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Acting mayor wants to hear from residents

Crestwood residents will have increased opportunities to address the Board of Aldermen, according to Acting Mayor Richard Breeding.

Besides public hearings, residents have had two opportunities to address city officials during Board of Aldermen meetings: a public comment period near the beginning of the meeting and a public comment period near the end of the meeting.

However, the public comment period near the beginning of the meeting has been for people to speak about items not on the agenda for that particular meeting.

In response to a suggestion by Ward 2 Alderman Gary Vincent, Breeding said he would allow people to address city officials on non-agenda items during the first public comment period. The acting mayor also said he would be willing to allow people to speak on other items aldermen are considering in a format similar to a public hearing.

Vincent recalled that during the Feb. 10 meeting, aldermen voted to purchase a used fire truck for $220,000 from the Cottleville Fire Protection District. A representative of the city's Fire Board and several firefighters wanted to address the board in support of the purchase before the board voted, but were unable to do so at the first public comment period because the matter was on the agenda, Vincent said.

"... It wasn't a public hearing and there was a gentleman from the Fire Board and several firemen who were out in the audience, and the gentleman from the Fire Board came up and spoke afterward (during the second public comment period),'' the Ward 2 Alderman said Feb. 24. "It just seems to me the way that we handle our public comment now we let people who talk about things that aren't on the agenda talk and we let people who come up and speak who have items on the agenda that are public hearings, but if you have an item on the agenda that's not a public hearing, you have to wait until the meeting's over and it's probably been voted on. So you really don't have a voice at all. So you have a bigger voice if you have something that's not even on the agenda.

"It doesn't really make sense to me to keep those people from coming up and saying their piece either before the meeting with the public comment and my recommendation would be that you include items that aren't on the agenda or items that are on the agenda not subject to a public hearing and then people come up and they have something to talk about. That's the whole idea of having public comment, then they can come up and say something while it's still relevant,'' Vincent added.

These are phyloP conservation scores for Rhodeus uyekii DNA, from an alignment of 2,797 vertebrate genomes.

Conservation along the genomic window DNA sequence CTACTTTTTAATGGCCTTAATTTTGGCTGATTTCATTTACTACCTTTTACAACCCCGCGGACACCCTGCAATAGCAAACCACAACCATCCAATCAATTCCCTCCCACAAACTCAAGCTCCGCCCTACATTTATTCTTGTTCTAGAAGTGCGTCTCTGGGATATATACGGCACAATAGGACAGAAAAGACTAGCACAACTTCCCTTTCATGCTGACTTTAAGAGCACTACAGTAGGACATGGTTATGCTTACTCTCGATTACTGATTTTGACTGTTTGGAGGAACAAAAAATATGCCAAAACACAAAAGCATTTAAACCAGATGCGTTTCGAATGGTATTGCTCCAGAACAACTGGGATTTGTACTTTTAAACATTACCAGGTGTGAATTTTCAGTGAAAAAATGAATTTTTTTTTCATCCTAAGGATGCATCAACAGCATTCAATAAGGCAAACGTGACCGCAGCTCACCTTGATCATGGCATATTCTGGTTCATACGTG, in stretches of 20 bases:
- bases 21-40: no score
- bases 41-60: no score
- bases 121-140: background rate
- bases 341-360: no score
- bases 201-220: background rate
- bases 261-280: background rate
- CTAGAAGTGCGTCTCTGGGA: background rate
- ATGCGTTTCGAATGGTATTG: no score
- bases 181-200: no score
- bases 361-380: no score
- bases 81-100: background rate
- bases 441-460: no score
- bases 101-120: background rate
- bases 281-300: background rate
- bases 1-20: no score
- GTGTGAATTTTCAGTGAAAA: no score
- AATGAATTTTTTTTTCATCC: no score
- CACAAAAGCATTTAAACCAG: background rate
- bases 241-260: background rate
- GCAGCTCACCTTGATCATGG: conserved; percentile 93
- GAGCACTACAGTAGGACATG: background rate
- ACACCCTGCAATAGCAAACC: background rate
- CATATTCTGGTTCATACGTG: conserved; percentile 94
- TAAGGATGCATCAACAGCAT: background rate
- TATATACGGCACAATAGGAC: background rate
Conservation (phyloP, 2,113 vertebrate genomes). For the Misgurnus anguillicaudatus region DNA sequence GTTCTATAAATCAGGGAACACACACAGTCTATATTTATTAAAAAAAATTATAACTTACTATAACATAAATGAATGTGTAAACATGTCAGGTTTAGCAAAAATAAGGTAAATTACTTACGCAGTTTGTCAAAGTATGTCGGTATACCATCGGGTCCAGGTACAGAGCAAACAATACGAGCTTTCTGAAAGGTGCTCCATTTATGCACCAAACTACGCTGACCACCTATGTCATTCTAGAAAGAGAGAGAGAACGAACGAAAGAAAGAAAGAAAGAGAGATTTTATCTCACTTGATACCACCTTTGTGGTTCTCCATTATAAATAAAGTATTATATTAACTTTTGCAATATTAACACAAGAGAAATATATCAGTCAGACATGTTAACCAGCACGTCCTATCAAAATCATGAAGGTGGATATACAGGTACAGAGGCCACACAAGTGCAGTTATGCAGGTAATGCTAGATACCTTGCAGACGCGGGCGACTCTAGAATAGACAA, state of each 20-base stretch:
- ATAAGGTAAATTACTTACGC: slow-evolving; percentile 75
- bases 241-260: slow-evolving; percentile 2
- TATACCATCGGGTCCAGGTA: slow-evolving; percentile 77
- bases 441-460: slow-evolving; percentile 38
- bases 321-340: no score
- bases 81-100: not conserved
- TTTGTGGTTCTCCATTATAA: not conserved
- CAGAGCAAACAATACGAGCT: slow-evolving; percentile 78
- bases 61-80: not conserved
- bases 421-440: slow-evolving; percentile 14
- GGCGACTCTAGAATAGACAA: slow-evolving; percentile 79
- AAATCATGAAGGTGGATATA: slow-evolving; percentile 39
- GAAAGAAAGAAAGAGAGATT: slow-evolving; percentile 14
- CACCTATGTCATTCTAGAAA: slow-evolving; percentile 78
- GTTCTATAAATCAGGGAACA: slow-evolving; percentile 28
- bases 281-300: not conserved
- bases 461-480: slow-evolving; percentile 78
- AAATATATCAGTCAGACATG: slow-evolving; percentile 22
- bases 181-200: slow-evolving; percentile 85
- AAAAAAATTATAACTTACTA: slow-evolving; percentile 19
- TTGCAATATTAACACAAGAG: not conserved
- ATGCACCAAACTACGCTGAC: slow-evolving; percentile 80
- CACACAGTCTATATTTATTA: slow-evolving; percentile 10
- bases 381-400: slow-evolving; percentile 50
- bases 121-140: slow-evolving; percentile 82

Ward 3 Alderman "Bernie'' Alexander later said, "... I totally agree with Alderman Vincent's recommendation. I made that recommendation to this board following the vote on the Mills Properties because we had an audience full of people and they couldn't speak because it was not a public hearing and I thought it was an abomination to their right. Although if we get an issue that is very, very controversial, we may have to say you are limited to three minutes so we're not here all night.

"But I think people should have the right to make a comment and sometimes I prefer that it be with the issue as we're debating it because our debate may — our debate may trigger a question for them or a comment by them as opposed to putting it in the front of the agenda before we even start debating the issue. So I just wanted to add my agreement to Alderman Vincent's proposal,'' Alexander added.

Breeding said he wanted some clarification. "So can we get that clarified now? You're saying that anyone can come up and address the board during a debate or before?'' he asked.

Vincent later said, "... What Alderman Alexander is saying is just conduct them all like they're a public hearing. After the board conducts their — and that may be the appropriate way to handle it — my concern was that they get some time. I'm not sure if you want to make everything a public hearing because that gets a little more involved. I don't know, but I think it's important that they do get some opportunity to come up and say something. You can regulate it a little more at the beginning of the meeting if that's the desire of the board, but I just think if those people show up on issue and they're not asked to come up, then they don't get their say and they kind of go home frustrated and it doesn't reflect good on the city, in my opinion. So I really don't care one way or another ...''

Breeding said, "I am willing to take a motion that we move that the residents can address the board on topics that we debate.''

Vincent said, "The only thing I would say is the mayor usually has some control over the agenda. As long as it's on there someplace, that's all I care about and that they get a chance ... My opinion would be to let the mayor have the say in whatever way the mayor thinks is appropriate and then we'll see how that kind of works out and if it's not working out, the board can change their minds a few months down the road.''

Breeding said, "Why don't we do this? Let's try it that way ... Any meeting I run — just for the public's information, what we'll do is we'll take those both into consideration and we'll put them in there so at the beginning it's public comment. When we talk about, for example ... the ordinance on the budget (a budget revision ordinance the board had approved earlier), we'll allow public comment. I've always been in favor of that because maybe there's someone with expertise in that field who is not represented on this board by that certain expertise.''

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